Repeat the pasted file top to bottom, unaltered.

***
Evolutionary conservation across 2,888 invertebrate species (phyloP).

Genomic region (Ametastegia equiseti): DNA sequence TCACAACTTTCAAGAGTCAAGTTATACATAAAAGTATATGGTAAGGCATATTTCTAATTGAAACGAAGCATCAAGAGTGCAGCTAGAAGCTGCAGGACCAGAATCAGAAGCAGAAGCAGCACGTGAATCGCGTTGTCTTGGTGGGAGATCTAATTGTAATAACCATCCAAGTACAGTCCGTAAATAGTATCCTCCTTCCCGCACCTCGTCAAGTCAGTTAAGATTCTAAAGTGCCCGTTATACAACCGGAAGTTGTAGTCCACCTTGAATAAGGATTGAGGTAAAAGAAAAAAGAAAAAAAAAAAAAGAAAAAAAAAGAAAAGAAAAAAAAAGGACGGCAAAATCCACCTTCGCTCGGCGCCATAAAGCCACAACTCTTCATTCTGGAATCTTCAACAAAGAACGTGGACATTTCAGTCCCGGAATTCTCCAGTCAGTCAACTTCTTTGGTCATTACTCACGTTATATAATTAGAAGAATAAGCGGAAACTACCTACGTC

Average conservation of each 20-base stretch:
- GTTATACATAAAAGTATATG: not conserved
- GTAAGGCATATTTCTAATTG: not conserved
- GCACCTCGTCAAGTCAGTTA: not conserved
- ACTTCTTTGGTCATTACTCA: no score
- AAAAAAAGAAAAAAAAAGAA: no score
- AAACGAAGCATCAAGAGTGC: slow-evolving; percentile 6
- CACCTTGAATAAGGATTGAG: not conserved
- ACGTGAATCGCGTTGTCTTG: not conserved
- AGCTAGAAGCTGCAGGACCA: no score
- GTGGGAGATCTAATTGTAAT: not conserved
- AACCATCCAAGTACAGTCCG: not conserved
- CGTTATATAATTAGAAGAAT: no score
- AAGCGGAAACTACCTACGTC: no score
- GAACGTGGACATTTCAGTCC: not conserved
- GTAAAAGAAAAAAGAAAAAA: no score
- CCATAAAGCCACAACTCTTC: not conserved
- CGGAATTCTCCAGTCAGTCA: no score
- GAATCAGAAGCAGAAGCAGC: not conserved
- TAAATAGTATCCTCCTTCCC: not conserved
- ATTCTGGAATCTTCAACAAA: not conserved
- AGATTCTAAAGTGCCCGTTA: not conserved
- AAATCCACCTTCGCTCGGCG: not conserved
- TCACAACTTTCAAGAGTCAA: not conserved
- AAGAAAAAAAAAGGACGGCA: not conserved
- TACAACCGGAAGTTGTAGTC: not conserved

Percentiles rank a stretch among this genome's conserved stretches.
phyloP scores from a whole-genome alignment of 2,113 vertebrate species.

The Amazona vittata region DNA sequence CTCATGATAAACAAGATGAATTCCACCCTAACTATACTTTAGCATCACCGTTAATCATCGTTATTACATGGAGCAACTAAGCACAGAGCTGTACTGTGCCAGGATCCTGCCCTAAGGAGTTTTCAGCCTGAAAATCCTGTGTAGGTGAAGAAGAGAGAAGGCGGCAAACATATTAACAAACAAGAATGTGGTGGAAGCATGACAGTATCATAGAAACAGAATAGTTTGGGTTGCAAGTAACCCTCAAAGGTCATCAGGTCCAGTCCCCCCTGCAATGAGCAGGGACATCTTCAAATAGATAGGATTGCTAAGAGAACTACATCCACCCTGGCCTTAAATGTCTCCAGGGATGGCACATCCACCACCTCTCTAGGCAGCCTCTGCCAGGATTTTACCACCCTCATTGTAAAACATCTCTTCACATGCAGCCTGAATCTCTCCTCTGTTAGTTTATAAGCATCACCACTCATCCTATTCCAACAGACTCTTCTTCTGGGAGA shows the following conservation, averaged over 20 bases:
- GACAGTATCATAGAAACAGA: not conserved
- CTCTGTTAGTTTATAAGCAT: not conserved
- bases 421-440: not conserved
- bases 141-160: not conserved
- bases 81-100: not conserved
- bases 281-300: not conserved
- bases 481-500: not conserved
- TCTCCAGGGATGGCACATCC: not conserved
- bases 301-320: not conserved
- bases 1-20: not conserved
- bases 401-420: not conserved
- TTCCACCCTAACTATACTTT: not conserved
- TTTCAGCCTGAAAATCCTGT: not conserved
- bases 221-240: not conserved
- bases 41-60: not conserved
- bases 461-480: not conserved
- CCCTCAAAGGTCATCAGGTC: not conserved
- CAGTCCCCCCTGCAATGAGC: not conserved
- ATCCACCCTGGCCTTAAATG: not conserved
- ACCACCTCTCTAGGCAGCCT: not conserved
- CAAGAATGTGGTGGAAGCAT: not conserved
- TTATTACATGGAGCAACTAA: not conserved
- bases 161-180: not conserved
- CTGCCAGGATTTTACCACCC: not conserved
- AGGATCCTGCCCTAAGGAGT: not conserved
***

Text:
Evolutionary conservation across 2,888 invertebrate species (phyloP).

Genomic region (Ametastegia equiseti): DNA sequence TCACAACTTTCAAGAGTCAAGTTATACATAAAAGTATATGGTAAGGCATATTTCTAATTGAAACGAAGCATCAAGAGTGCAGCTAGAAGCTGCAGGACCAGAATCAGAAGCAGAAGCAGCACGTGAATCGCGTTGTCTTGGTGGGAGATCTAATTGTAATAACCATCCAAGTACAGTCCGTAAATAGTATCCTCCTTCCCGCACCTCGTCAAGTCAGTTAAGATTCTAAAGTGCCCGTTATACAACCGGAAGTTGTAGTCCACCTTGAATAAGGATTGAGGTAAAAGAAAAAAGAAAAAAAAAAAAAGAAAAAAAAAGAAAAGAAAAAAAAAGGACGGCAAAATCCACCTTCGCTCGGCGCCATAAAGCCACAACTCTTCATTCTGGAATCTTCAACAAAGAACGTGGACATTTCAGTCCCGGAATTCTCCAGTCAGTCAACTTCTTTGGTCATTACTCACGTTATATAATTAGAAGAATAAGCGGAAACTACCTACGTC

Average conservation of each 20-base stretch:
- GTTATACATAAAAGTATATG: not conserved
- GTAAGGCATATTTCTAATTG: not conserved
- GCACCTCGTCAAGTCAGTTA: not conserved
- ACTTCTTTGGTCATTACTCA: no score
- AAAAAAAGAAAAAAAAAGAA: no score
- AAACGAAGCATCAAGAGTGC: slow-evolving; percentile 6
- CACCTTGAATAAGGATTGAG: not conserved
- ACGTGAATCGCGTTGTCTTG: not conserved
- AGCTAGAAGCTGCAGGACCA: no score
- GTGGGAGATCTAATTGTAAT: not conserved
- AACCATCCAAGTACAGTCCG: not conserved
- CGTTATATAATTAGAAGAAT: no score
- AAGCGGAAACTACCTACGTC: no score
- GAACGTGGACATTTCAGTCC: not conserved
- GTAAAAGAAAAAAGAAAAAA: no score
- CCATAAAGCCACAACTCTTC: not conserved
- CGGAATTCTCCAGTCAGTCA: no score
- GAATCAGAAGCAGAAGCAGC: not conserved
- TAAATAGTATCCTCCTTCCC: not conserved
- ATTCTGGAATCTTCAACAAA: not conserved
- AGATTCTAAAGTGCCCGTTA: not conserved
- AAATCCACCTTCGCTCGGCG: not conserved
- TCACAACTTTCAAGAGTCAA: not conserved
- AAGAAAAAAAAAGGACGGCA: not conserved
- TACAACCGGAAGTTGTAGTC: not conserved

Percentiles rank a stretch among this genome's conserved stretches.
phyloP scores from a whole-genome alignment of 2,113 vertebrate species.

The Amazona vittata region DNA sequence CTCATGATAAACAAGATGAATTCCACCCTAACTATACTTTAGCATCACCGTTAATCATCGTTATTACATGGAGCAACTAAGCACAGAGCTGTACTGTGCCAGGATCCTGCCCTAAGGAGTTTTCAGCCTGAAAATCCTGTGTAGGTGAAGAAGAGAGAAGGCGGCAAACATATTAACAAACAAGAATGTGGTGGAAGCATGACAGTATCATAGAAACAGAATAGTTTGGGTTGCAAGTAACCCTCAAAGGTCATCAGGTCCAGTCCCCCCTGCAATGAGCAGGGACATCTTCAAATAGATAGGATTGCTAAGAGAACTACATCCACCCTGGCCTTAAATGTCTCCAGGGATGGCACATCCACCACCTCTCTAGGCAGCCTCTGCCAGGATTTTACCACCCTCATTGTAAAACATCTCTTCACATGCAGCCTGAATCTCTCCTCTGTTAGTTTATAAGCATCACCACTCATCCTATTCCAACAGACTCTTCTTCTGGGAGA shows the following conservation, averaged over 20 bases:
- GACAGTATCATAGAAACAGA: not conserved
- CTCTGTTAGTTTATAAGCAT: not conserved
- bases 421-440: not conserved
- bases 141-160: not conserved
- bases 81-100: not conserved
- bases 281-300: not conserved
- bases 481-500: not conserved
- TCTCCAGGGATGGCACATCC: not conserved
- bases 301-320: not conserved
- bases 1-20: not conserved
- bases 401-420: not conserved
- TTCCACCCTAACTATACTTT: not conserved
- TTTCAGCCTGAAAATCCTGT: not conserved
- bases 221-240: not conserved
- bases 41-60: not conserved
- bases 461-480: not conserved
- CCCTCAAAGGTCATCAGGTC: not conserved
- CAGTCCCCCCTGCAATGAGC: not conserved
- ATCCACCCTGGCCTTAAATG: not conserved
- ACCACCTCTCTAGGCAGCCT: not conserved
- CAAGAATGTGGTGGAAGCAT: not conserved
- TTATTACATGGAGCAACTAA: not conserved
- bases 161-180: not conserved
- CTGCCAGGATTTTACCACCC: not conserved
- AGGATCCTGCCCTAAGGAGT: not conserved